By Stephen Markley on October 8, 2009
Unintended acceleration has a simple solution: A “smart” gas pedal that recognizes the brake takes precedence over acceleration. This means if they’re both depressed simultaneously the software forces the engine to respond to only to the brake and decelerate.
A few European automakers already have such a system in their vehicles. BMW made the feature standard in all of its vehicles beginning with the 2005 model year. It uses a drive-by-wire accelerator and BMW’s own software, but the feature only works when the vehicle is in motion in case tough guys want to rev the engine while holding down the brake.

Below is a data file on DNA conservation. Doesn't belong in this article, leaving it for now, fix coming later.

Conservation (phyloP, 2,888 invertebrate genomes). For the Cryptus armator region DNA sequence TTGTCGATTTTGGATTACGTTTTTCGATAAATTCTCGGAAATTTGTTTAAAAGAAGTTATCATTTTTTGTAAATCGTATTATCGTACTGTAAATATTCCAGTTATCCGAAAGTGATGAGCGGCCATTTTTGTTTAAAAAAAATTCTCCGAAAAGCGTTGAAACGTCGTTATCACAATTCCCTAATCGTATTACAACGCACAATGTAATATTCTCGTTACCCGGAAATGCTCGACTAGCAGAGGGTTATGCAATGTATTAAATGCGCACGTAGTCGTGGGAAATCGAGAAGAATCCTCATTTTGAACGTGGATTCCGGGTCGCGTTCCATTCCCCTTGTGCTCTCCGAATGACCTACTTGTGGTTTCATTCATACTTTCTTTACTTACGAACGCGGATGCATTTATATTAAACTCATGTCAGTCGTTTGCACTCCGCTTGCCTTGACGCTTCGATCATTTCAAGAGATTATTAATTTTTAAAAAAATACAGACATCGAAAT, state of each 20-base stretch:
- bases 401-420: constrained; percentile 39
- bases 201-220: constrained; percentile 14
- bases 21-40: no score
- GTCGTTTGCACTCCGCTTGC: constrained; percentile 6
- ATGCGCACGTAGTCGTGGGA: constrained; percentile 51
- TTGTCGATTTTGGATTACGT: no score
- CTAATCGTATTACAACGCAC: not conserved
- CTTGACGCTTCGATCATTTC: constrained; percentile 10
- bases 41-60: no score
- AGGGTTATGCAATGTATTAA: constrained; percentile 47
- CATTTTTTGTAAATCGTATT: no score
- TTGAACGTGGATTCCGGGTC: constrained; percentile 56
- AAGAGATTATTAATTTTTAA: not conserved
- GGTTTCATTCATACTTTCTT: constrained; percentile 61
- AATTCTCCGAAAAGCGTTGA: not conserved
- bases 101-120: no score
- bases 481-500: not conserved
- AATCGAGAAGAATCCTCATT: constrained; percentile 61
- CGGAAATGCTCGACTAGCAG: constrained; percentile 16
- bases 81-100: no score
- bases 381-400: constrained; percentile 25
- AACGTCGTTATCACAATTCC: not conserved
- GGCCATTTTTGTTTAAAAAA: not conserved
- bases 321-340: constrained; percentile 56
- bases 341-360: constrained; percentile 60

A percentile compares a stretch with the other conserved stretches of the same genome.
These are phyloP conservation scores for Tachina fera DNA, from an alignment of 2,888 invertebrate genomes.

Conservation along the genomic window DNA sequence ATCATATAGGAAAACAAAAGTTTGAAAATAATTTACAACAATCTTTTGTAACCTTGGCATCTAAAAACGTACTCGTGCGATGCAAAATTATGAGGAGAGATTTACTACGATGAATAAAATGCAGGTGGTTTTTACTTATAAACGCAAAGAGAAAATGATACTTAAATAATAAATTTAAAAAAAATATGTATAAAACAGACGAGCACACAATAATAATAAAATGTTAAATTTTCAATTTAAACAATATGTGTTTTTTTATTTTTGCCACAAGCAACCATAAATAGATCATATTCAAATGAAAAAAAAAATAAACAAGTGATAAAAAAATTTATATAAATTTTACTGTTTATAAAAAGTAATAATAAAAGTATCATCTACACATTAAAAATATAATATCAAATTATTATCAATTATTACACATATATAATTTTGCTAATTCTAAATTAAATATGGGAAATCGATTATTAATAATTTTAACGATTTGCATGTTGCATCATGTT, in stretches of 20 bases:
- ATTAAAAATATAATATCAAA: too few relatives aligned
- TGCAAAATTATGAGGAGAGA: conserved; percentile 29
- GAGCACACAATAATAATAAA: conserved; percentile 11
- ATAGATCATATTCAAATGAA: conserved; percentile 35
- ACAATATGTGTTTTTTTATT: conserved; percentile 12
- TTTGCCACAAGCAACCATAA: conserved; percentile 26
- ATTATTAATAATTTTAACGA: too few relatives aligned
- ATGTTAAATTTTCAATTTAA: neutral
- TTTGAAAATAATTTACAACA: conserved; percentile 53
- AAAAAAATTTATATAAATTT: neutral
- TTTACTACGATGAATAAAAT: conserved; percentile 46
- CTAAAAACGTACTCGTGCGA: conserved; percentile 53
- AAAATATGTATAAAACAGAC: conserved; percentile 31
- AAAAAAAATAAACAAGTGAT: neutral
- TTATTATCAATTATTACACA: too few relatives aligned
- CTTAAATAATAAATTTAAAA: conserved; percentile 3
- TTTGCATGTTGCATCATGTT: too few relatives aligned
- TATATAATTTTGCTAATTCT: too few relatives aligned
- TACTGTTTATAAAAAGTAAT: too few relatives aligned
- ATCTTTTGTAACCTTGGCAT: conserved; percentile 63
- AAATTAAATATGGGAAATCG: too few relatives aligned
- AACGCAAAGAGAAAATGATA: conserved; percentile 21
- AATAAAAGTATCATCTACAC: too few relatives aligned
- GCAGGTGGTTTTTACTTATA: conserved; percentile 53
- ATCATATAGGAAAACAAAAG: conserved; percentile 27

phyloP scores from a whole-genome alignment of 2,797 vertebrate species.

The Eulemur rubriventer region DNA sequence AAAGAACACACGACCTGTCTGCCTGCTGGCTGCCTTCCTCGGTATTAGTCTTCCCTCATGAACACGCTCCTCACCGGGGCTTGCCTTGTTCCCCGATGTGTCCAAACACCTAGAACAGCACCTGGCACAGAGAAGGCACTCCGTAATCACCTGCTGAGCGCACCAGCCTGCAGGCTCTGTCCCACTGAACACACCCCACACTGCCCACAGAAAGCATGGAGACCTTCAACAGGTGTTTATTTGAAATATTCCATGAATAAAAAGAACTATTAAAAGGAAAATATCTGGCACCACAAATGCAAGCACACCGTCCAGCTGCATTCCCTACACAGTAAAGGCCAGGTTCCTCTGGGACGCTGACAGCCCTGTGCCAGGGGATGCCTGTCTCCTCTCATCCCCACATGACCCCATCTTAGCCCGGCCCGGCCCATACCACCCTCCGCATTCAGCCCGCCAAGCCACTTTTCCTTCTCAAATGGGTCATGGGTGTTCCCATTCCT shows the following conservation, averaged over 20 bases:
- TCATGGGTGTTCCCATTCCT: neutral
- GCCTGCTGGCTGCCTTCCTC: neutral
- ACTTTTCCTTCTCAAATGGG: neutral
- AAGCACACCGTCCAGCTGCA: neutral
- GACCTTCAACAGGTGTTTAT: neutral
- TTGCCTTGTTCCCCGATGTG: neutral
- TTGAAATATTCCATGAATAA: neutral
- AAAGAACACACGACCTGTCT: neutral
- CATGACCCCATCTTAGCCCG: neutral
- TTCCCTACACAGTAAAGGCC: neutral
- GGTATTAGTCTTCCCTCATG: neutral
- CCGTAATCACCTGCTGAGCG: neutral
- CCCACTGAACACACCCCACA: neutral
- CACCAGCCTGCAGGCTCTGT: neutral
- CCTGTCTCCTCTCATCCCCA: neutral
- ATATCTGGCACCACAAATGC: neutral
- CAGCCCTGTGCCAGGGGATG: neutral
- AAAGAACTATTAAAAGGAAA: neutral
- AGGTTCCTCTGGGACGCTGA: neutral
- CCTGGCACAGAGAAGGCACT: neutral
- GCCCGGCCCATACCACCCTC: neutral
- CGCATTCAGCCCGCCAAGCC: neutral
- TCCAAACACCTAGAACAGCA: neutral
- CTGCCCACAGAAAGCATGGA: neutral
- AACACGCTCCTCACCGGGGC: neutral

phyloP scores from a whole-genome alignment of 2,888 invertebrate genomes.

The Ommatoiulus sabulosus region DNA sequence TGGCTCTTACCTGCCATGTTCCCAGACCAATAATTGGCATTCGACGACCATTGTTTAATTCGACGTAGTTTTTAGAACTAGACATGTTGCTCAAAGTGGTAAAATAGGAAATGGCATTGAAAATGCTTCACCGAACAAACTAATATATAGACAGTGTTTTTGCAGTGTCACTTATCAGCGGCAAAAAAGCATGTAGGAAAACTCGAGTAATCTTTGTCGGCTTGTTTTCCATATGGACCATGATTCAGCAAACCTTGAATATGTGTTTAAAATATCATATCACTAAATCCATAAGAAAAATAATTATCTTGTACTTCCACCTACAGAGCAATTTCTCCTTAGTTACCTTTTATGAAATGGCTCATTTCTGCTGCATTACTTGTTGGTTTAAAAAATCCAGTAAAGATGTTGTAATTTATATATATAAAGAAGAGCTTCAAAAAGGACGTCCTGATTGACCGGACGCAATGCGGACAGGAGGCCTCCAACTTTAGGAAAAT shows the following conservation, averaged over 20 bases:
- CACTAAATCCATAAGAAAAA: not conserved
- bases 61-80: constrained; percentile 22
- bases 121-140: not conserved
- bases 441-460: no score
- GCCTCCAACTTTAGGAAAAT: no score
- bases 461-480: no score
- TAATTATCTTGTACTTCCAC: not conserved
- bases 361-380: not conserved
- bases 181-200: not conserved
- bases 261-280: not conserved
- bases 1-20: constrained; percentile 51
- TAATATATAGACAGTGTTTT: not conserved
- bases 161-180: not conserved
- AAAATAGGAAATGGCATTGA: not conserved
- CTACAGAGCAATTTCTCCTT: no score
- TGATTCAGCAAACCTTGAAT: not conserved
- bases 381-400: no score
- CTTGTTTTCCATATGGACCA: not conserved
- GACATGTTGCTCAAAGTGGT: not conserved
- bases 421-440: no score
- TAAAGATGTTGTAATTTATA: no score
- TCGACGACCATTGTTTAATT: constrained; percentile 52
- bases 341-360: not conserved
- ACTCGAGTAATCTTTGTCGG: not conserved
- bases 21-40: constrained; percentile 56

For Toyota’s 3.8 million recalled vehicles, a smart gas pedal system is a potential fix. Toyota has said it won’t redesign the floor mats, and new software is an option.
Other automakers that use a smart pedal system include Audi, which had its own rash of unintended acceleration cases in the ’80s, and Volkswagen. Nissan will have a similar system for the 2010 Infiniti M, and Chrysler says most of its vehicles include the technology, as well.